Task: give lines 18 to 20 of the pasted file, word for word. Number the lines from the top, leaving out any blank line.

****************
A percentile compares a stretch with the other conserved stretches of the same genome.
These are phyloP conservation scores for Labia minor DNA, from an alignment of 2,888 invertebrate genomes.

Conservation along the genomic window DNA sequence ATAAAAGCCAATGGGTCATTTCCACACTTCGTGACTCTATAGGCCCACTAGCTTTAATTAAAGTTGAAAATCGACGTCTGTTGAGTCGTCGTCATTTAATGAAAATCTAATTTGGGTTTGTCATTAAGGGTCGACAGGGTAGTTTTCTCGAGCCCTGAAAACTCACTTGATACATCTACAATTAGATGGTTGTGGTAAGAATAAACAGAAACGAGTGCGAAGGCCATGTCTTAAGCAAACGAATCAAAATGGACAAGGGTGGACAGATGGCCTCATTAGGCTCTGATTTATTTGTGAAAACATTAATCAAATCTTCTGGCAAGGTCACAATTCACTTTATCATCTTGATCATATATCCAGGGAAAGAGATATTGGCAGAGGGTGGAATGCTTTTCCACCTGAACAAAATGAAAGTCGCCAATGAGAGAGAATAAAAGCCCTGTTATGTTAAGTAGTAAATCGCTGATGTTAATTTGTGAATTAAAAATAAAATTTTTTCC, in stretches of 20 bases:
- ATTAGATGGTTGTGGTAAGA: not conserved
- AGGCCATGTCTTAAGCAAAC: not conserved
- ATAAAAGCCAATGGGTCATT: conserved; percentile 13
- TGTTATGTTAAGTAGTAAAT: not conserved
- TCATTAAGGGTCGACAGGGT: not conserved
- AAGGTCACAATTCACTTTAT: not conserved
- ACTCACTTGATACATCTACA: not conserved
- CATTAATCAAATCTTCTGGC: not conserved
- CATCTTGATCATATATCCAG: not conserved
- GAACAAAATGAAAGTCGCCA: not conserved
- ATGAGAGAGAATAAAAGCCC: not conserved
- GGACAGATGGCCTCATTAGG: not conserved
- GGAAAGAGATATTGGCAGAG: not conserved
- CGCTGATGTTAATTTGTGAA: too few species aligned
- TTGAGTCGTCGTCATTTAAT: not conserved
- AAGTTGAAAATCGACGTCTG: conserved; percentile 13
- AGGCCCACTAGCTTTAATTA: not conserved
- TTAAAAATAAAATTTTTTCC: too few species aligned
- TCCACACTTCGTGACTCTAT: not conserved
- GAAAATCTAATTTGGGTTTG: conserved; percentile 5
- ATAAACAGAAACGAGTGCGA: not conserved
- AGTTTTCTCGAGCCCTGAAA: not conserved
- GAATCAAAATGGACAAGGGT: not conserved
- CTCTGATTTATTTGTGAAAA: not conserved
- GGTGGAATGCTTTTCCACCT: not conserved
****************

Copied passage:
- TTGAGTCGTCGTCATTTAAT: not conserved
- AAGTTGAAAATCGACGTCTG: conserved; percentile 13
- AGGCCCACTAGCTTTAATTA: not conserved